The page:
Dirty steps clean

I spent too much time last year paying attention to plants and not enough time to other components of my garden: my "stream", the pergolas, the deck. I'd like to think that these things being made of sturdier stuff than plants such as wood and stone don't need much care. Unfortunately my year off has left some of them looking rather bad.

For instance, my deck stairs. They're quite dirty, stained with tannins from decaying leaves, and have pretty decent patches of algae and mildew. Not attractive. Time to do something about it.


We love the composite deck that we had built 5 years ago with one exception: mildew. Ugly black spots form on the decking, and it needs to be removed.

I also keep potted plants on the stairs along the wall, and although it looks great during the summer:

It leaves stains under some of the pots. (I could use feet under the pots to raise them, allowing air to flow under them and reducing the likelihood of stains, but that makes some of the pots less stable, and having a pot fall down the stairs is not fun.)

Here are another few looks at what I'm up against here:

One of the main reasons I didn't clean the deck last year was what's underneath it:

The deck cleaners that work the best are not safe for plants, so rather than kill or damage the plants under here I end up doing nothing. This year I decided that a clean deck was more important than the plants.

I'm still going to take precautions though, because ideally I want a clean deck and living plants, so I'll cover them with plastic:

With the plants protected, the first step is to wet the surface of the deck:

Then spray on the cleaner, scrub with a stiff brush, wait a couple of minutes, and rinse. It sounds so simple, but the "scrub" part of those instructions are the problem. It's a bit of a workout.

The upper step has been cleaned, the lower one (on the right) has not. It's not pristine, but it definitely looks better. The pot and mildew stains are faded, but still present:

Most of the algae is gone, but I admit that I was getting pretty tired of scrubbing toward the end and slacked off a bit in that area.

I have to admit that the stairs do look a lot better, even though they're not yet mildew-free:

The stains have actually faded a bit more in the couple of days since I did this cleaning, but when I do the main part of the deck I'm going to try a no-scrub product to see how that works.

I can't wait to get the pots of plants back into position, and green these steps back up -- in a good way though, not with the algae again.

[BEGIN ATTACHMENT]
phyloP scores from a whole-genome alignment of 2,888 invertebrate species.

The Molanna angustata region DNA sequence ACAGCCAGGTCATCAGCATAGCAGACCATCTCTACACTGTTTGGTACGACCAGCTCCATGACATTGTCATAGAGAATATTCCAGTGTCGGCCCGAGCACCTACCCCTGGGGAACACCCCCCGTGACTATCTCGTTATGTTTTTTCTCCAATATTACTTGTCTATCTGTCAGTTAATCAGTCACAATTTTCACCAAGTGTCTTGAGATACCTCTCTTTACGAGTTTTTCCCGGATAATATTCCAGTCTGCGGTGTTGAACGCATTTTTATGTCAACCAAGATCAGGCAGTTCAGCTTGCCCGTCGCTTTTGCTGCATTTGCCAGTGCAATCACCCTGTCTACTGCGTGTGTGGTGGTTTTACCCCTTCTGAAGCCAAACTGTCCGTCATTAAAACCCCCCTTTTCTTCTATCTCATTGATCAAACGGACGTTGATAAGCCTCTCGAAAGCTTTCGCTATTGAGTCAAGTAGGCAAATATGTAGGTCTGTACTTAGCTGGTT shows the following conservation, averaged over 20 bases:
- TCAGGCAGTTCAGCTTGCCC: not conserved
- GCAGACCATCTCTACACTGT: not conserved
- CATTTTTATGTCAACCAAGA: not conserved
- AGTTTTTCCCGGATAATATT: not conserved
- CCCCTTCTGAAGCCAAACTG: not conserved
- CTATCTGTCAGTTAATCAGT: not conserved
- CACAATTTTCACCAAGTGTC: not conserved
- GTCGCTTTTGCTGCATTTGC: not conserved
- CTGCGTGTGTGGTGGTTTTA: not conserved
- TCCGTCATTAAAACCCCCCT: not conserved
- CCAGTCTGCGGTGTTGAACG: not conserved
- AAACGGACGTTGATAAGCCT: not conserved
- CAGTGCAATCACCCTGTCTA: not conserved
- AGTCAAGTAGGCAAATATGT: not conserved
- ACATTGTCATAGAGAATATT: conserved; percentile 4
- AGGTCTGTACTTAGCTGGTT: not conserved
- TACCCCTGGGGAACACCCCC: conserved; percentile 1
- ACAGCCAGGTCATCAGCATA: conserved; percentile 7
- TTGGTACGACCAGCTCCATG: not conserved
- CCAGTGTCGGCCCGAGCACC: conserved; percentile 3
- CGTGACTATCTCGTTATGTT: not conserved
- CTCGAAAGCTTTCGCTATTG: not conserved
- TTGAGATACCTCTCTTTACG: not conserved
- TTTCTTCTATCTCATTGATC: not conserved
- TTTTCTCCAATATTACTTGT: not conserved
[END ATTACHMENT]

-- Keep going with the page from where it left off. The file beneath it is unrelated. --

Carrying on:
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The Sage Butterfly  – (June 1, 2011 at 8:42 AM)  

Wow...that was a job...but it looks good. I use those plastic round pot 'coasters' I find at Lowe's, Home Depot, or Bed, Bath and Beyond...they add a bit more stability.

Gerhard Bock (Succulents and More)  – (June 1, 2011 at 10:30 AM)  

Nice job! Would a pressure washer have worked here?

Alan  – (June 1, 2011 at 10:43 AM)  

They say not to use pressure washer on composite decking, as it may be damaged. I will probably test this out sometime soon, as I have plenty of scraps and places where a little damage wouldn't be a problem.

Linda  – (June 1, 2011 at 11:05 AM)  

Have you thought of using plates under the pots? or any sort of dish that would hold the water when it drips out of the pot.

Gerhard Bock (Succulents and More)  – (June 1, 2011 at 11:09 AM)  

Alan, I wasn't sure about that. On a lower setting, it should be OK.

I seem to remember reading that at least some manufacturers of composite materials have changed their formula to prevent or reduce mold. I know it used to be a huge issue with Trex.

Our raised beds made of ChoiceDek have shown no signs of mold yet, knock on wood (bad pun :-)).

Alan  – (June 1, 2011 at 11:29 AM)  

Crafty: I'm not a fan of saucers under pots usually, but I may need to try something. I think the saucers will leave a stain too, but probably less of one.

Cat  – (June 2, 2011 at 7:08 PM)  

Looks great - always feels good to tackle a big project!

Composite Decking  – (June 15, 2011 at 8:35 AM)  

Very efficiently written information. It will be valuable to anybody who uses it, including me. Keep doing what you are doing – i will definitely read more posts.

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